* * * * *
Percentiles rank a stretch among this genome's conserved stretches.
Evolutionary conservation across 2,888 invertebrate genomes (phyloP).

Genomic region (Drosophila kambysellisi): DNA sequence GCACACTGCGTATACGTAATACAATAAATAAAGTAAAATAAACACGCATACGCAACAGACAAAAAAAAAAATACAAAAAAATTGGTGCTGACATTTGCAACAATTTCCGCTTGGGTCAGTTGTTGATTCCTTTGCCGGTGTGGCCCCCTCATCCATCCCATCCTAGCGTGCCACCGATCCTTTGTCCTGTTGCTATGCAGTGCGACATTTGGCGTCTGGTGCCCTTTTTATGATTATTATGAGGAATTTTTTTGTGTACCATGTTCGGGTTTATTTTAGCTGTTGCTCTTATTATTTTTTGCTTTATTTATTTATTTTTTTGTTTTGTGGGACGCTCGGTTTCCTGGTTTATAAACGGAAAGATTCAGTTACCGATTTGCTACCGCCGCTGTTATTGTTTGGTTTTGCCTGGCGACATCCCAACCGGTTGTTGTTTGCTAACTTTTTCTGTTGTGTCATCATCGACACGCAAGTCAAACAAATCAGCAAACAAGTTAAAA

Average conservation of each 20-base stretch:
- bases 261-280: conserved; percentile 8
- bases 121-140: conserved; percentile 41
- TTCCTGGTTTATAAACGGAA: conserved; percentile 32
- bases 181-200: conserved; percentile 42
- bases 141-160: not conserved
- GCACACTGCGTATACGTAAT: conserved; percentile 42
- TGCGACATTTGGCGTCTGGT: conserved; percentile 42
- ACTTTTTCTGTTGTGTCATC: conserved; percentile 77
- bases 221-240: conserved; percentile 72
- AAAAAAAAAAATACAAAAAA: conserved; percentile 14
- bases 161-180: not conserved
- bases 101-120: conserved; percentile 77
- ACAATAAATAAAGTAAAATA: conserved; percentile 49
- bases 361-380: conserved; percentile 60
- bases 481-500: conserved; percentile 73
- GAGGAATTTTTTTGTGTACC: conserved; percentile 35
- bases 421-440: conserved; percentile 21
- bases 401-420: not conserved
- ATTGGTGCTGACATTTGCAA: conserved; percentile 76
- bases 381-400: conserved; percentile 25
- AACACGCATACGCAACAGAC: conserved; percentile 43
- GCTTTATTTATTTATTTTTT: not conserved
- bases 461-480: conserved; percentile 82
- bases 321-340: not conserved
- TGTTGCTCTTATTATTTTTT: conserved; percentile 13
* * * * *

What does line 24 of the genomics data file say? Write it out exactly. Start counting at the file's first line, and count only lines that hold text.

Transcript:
- bases 381-400: conserved; percentile 25